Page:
Participants in Sweetser’s Cycle or Stroll for Suicide Prevention event on Sunday could choose to walk or bike. This year, more than 150 people preregistered for the event, and all the funds raised went toward crisis services. CATHERINE BART/Journal Tribune

SACO — On Sunday, Sweetser’s Cycle or Stroll for Suicide Prevention event brought community members together to promote education and awareness for those who may suffer with suicidal thoughts.

People gathered at Sweetser’s headquarters on Moody Street in Saco to participate in a walk or bicycle ride along the Eastern Trail. Before they headed off, Sweetser employees and volunteers talked about the importance of suicide prevention and awareness.

The nonprofit mental health organization provides help to eight counties in Maine, including York County, said Debra Taylor, Sweetser’s president and CEO. 

This is Sweetser’s sixth annual event, which was sponsored by Harvard Pilgrim Health Care, said Jodie Hansen, development officer for the organization, but this is the first year that the event focused solely on suicide prevention and awareness.

As this week is National Suicide Prevention Week, Taylor said that it made sense to center the event around the cause. 

This year, 150 people pre-registered to attend, with more signing up once they arrived on Sunday, Taylor said, making it Sweetser’s most successful event to date. 

“This is something we really enjoy,” she said. “It’s a great opportunity to get people out on the Eastern Trail. We promote it as a wellness event to our employees, a great way to get them out and moving. So I think a side benefit is to get them to the trail and maybe then they’ll want to come back here.”

Taylor said the event is supposed to be more fun than physically exerting, with participants being able to choose how long they want to be on the trail. 

“Being active is a great component to solid mental health,” she said. “They’re linked.”

People shared personal stories with each other before they went off on the trail. One volunteer, Connie Dries, a Saco resident, said that she was touched by some of the memories that participants shared with her.

Sweetser’s sixth annual cycle or stroll through the Eastern Trail in Saco on Sunday focused on suicide prevention this year. Participants shared memories before they hit the trail to help support awareness for helping loved ones who struggle with suicidal thoughts. CATHERINE BART/Journal Tribune

“Everybody has a story,” she said. “You hear about it, but now you can put a face to a name.

Dries said she immediately wanted to get involved after seeing the event’s banner in Saco. 

Besides acknowledging past experiences, Sweetser also wants to end myths that surround suicidal behavior, said Taylor, so that people will be better prepared to help their friends and family who may struggle with harmful thoughts.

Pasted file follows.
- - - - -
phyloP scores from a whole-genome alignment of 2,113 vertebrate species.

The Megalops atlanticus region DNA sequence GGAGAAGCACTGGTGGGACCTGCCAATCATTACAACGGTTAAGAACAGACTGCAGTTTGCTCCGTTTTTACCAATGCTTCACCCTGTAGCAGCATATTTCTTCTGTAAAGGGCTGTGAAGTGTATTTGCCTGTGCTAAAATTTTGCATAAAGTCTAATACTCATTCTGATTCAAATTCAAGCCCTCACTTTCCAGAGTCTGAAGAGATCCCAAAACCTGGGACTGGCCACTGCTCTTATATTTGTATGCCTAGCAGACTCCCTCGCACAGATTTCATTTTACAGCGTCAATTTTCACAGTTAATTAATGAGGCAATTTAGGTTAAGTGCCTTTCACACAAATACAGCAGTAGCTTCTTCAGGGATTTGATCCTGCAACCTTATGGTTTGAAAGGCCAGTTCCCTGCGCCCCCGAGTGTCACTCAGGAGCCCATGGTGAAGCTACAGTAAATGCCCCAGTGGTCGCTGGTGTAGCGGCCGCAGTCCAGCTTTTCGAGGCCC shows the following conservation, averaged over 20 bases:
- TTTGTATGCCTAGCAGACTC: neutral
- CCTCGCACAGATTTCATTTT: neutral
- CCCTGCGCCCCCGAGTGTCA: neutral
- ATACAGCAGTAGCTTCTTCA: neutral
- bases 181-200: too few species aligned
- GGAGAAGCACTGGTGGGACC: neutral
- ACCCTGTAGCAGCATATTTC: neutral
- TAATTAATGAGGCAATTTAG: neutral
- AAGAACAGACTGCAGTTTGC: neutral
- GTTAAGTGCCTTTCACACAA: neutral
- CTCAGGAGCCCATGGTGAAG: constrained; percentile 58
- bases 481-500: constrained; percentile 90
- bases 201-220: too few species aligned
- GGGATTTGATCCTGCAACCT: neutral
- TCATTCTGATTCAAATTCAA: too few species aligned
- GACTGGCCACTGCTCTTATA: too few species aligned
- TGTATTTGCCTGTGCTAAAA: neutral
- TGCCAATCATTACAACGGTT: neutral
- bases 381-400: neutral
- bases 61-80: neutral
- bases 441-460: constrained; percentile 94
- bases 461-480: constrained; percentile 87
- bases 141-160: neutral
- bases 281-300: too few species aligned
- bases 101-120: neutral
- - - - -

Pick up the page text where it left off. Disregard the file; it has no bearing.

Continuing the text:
“It’s a myth that talking with someone about the possibility of feeling suicidal will cause them to act on their thoughts,” she said. “I think for people to understand that — if you see someone struggling, knowing the signs and engaging with someone, connecting with them and letting them know that you’re there to help and support them can help get them to the right place. Not everyone can provide the connection someone needs, but they can help get them to where they need to go.

Some of the warning signs include talking about feeling hopeless or wanting to die, withdrawing from others, acting anxious or looking for ways to commit suicide, according to information from Sweetser’s flyers.

Sweetser recommends people be direct with their loved ones and offer support.

“We hope this is just the beginning of what you will do to help your community,” Taylor said to the group members before they left for the trail. “Be aware of the signs of suicide like you’d be aware of someone having a heart attack.”

Volunteers and Sweetser employees were also advertising periodical one-day classes that are offered, Taylor said. The classes are to help train people in mental health first aid.

“It’s for individuals who aren’t professionally trained to respond, just like a first responder,” she said. 

Dries said that she’s noticed suicide being an issue for the younger generation, who have many hardships and stressful situations, and she’s glad there are resources for those people.

“You hear about crisis, but you never hear about prevention,” she said. 

Some of the participants were excited to have a place to talk about this issue, Taylor added.

“A couple of people have said they were really happy to be able to have something to focus on,” she said. “Some may have seen the banner in town and have lost a family member to suicide. They may not have fully recovered or ever will, but this is an opportunity to come and honor the memory of their loved one and feel a sense of healing around that loss.” 

Those who are interested in learning more or wish to sign up for a class can visit

— Catherine Bart can be reached at [email protected] or 780-9029. 

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